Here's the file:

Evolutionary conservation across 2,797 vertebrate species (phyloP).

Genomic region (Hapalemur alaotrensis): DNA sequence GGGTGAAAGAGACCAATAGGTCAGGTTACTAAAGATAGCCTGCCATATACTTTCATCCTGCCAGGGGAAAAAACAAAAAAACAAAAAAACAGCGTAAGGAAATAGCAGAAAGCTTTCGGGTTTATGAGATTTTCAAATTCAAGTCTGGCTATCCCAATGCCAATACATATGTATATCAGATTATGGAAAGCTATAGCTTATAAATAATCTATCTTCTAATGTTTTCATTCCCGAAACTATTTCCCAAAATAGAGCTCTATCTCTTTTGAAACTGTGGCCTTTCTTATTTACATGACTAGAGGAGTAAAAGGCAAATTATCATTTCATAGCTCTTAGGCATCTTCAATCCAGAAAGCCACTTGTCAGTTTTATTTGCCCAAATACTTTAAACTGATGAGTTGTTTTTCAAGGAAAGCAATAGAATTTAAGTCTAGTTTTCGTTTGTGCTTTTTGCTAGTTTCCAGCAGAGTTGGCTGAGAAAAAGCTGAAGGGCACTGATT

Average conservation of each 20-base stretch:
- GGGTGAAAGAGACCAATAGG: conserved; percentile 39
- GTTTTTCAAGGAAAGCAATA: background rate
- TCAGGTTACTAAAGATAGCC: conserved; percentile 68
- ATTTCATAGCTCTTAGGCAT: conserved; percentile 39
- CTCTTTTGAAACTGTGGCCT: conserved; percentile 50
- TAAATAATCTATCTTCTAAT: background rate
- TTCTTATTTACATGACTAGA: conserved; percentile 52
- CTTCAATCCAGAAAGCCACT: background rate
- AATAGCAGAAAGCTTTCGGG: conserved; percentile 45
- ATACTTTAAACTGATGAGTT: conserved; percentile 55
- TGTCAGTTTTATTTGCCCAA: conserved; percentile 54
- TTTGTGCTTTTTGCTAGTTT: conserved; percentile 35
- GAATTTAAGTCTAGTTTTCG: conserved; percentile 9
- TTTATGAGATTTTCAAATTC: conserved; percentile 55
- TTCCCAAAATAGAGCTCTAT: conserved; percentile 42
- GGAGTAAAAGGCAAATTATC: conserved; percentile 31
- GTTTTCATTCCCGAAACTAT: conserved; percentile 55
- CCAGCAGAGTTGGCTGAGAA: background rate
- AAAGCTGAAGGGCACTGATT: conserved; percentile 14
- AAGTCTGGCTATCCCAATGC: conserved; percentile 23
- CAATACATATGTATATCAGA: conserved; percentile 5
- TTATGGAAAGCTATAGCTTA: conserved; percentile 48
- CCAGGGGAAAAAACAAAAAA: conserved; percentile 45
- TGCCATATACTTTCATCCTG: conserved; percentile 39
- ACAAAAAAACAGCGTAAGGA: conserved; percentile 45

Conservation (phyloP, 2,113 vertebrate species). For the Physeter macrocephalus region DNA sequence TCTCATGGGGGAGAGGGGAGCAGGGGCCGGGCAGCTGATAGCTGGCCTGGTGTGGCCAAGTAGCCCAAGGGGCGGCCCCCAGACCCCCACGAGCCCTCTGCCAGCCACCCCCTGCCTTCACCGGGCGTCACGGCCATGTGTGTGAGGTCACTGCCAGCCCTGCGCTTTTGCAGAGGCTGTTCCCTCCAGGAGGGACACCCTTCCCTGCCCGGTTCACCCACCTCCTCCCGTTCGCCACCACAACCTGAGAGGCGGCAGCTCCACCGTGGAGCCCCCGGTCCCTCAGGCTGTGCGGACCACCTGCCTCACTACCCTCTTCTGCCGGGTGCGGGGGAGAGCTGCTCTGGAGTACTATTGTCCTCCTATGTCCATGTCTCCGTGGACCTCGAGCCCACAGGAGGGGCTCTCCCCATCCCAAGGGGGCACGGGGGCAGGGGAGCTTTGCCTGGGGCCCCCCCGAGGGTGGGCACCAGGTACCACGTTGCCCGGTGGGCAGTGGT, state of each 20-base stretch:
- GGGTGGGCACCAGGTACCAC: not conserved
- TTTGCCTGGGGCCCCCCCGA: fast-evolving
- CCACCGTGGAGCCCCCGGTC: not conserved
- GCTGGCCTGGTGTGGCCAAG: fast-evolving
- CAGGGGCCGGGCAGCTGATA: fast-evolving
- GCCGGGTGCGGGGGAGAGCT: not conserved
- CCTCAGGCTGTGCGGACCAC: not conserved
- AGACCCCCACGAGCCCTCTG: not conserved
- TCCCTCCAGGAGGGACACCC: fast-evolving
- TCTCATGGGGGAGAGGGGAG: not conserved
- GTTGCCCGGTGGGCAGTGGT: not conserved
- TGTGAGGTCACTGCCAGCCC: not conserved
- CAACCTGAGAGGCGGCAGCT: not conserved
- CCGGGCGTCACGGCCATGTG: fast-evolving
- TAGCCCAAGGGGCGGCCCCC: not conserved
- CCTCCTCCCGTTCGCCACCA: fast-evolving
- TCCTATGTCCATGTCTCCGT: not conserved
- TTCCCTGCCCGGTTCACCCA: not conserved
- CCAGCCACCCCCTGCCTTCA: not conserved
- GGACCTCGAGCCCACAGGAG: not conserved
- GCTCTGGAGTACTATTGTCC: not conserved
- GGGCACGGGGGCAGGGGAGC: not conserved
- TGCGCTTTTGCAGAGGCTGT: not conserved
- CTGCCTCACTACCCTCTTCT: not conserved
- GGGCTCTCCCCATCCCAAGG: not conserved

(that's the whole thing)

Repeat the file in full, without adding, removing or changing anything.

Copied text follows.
Evolutionary conservation across 2,797 vertebrate species (phyloP).

Genomic region (Hapalemur alaotrensis): DNA sequence GGGTGAAAGAGACCAATAGGTCAGGTTACTAAAGATAGCCTGCCATATACTTTCATCCTGCCAGGGGAAAAAACAAAAAAACAAAAAAACAGCGTAAGGAAATAGCAGAAAGCTTTCGGGTTTATGAGATTTTCAAATTCAAGTCTGGCTATCCCAATGCCAATACATATGTATATCAGATTATGGAAAGCTATAGCTTATAAATAATCTATCTTCTAATGTTTTCATTCCCGAAACTATTTCCCAAAATAGAGCTCTATCTCTTTTGAAACTGTGGCCTTTCTTATTTACATGACTAGAGGAGTAAAAGGCAAATTATCATTTCATAGCTCTTAGGCATCTTCAATCCAGAAAGCCACTTGTCAGTTTTATTTGCCCAAATACTTTAAACTGATGAGTTGTTTTTCAAGGAAAGCAATAGAATTTAAGTCTAGTTTTCGTTTGTGCTTTTTGCTAGTTTCCAGCAGAGTTGGCTGAGAAAAAGCTGAAGGGCACTGATT

Average conservation of each 20-base stretch:
- GGGTGAAAGAGACCAATAGG: conserved; percentile 39
- GTTTTTCAAGGAAAGCAATA: background rate
- TCAGGTTACTAAAGATAGCC: conserved; percentile 68
- ATTTCATAGCTCTTAGGCAT: conserved; percentile 39
- CTCTTTTGAAACTGTGGCCT: conserved; percentile 50
- TAAATAATCTATCTTCTAAT: background rate
- TTCTTATTTACATGACTAGA: conserved; percentile 52
- CTTCAATCCAGAAAGCCACT: background rate
- AATAGCAGAAAGCTTTCGGG: conserved; percentile 45
- ATACTTTAAACTGATGAGTT: conserved; percentile 55
- TGTCAGTTTTATTTGCCCAA: conserved; percentile 54
- TTTGTGCTTTTTGCTAGTTT: conserved; percentile 35
- GAATTTAAGTCTAGTTTTCG: conserved; percentile 9
- TTTATGAGATTTTCAAATTC: conserved; percentile 55
- TTCCCAAAATAGAGCTCTAT: conserved; percentile 42
- GGAGTAAAAGGCAAATTATC: conserved; percentile 31
- GTTTTCATTCCCGAAACTAT: conserved; percentile 55
- CCAGCAGAGTTGGCTGAGAA: background rate
- AAAGCTGAAGGGCACTGATT: conserved; percentile 14
- AAGTCTGGCTATCCCAATGC: conserved; percentile 23
- CAATACATATGTATATCAGA: conserved; percentile 5
- TTATGGAAAGCTATAGCTTA: conserved; percentile 48
- CCAGGGGAAAAAACAAAAAA: conserved; percentile 45
- TGCCATATACTTTCATCCTG: conserved; percentile 39
- ACAAAAAAACAGCGTAAGGA: conserved; percentile 45

Conservation (phyloP, 2,113 vertebrate species). For the Physeter macrocephalus region DNA sequence TCTCATGGGGGAGAGGGGAGCAGGGGCCGGGCAGCTGATAGCTGGCCTGGTGTGGCCAAGTAGCCCAAGGGGCGGCCCCCAGACCCCCACGAGCCCTCTGCCAGCCACCCCCTGCCTTCACCGGGCGTCACGGCCATGTGTGTGAGGTCACTGCCAGCCCTGCGCTTTTGCAGAGGCTGTTCCCTCCAGGAGGGACACCCTTCCCTGCCCGGTTCACCCACCTCCTCCCGTTCGCCACCACAACCTGAGAGGCGGCAGCTCCACCGTGGAGCCCCCGGTCCCTCAGGCTGTGCGGACCACCTGCCTCACTACCCTCTTCTGCCGGGTGCGGGGGAGAGCTGCTCTGGAGTACTATTGTCCTCCTATGTCCATGTCTCCGTGGACCTCGAGCCCACAGGAGGGGCTCTCCCCATCCCAAGGGGGCACGGGGGCAGGGGAGCTTTGCCTGGGGCCCCCCCGAGGGTGGGCACCAGGTACCACGTTGCCCGGTGGGCAGTGGT, state of each 20-base stretch:
- GGGTGGGCACCAGGTACCAC: not conserved
- TTTGCCTGGGGCCCCCCCGA: fast-evolving
- CCACCGTGGAGCCCCCGGTC: not conserved
- GCTGGCCTGGTGTGGCCAAG: fast-evolving
- CAGGGGCCGGGCAGCTGATA: fast-evolving
- GCCGGGTGCGGGGGAGAGCT: not conserved
- CCTCAGGCTGTGCGGACCAC: not conserved
- AGACCCCCACGAGCCCTCTG: not conserved
- TCCCTCCAGGAGGGACACCC: fast-evolving
- TCTCATGGGGGAGAGGGGAG: not conserved
- GTTGCCCGGTGGGCAGTGGT: not conserved
- TGTGAGGTCACTGCCAGCCC: not conserved
- CAACCTGAGAGGCGGCAGCT: not conserved
- CCGGGCGTCACGGCCATGTG: fast-evolving
- TAGCCCAAGGGGCGGCCCCC: not conserved
- CCTCCTCCCGTTCGCCACCA: fast-evolving
- TCCTATGTCCATGTCTCCGT: not conserved
- TTCCCTGCCCGGTTCACCCA: not conserved
- CCAGCCACCCCCTGCCTTCA: not conserved
- GGACCTCGAGCCCACAGGAG: not conserved
- GCTCTGGAGTACTATTGTCC: not conserved
- GGGCACGGGGGCAGGGGAGC: not conserved
- TGCGCTTTTGCAGAGGCTGT: not conserved
- CTGCCTCACTACCCTCTTCT: not conserved
- GGGCTCTCCCCATCCCAAGG: not conserved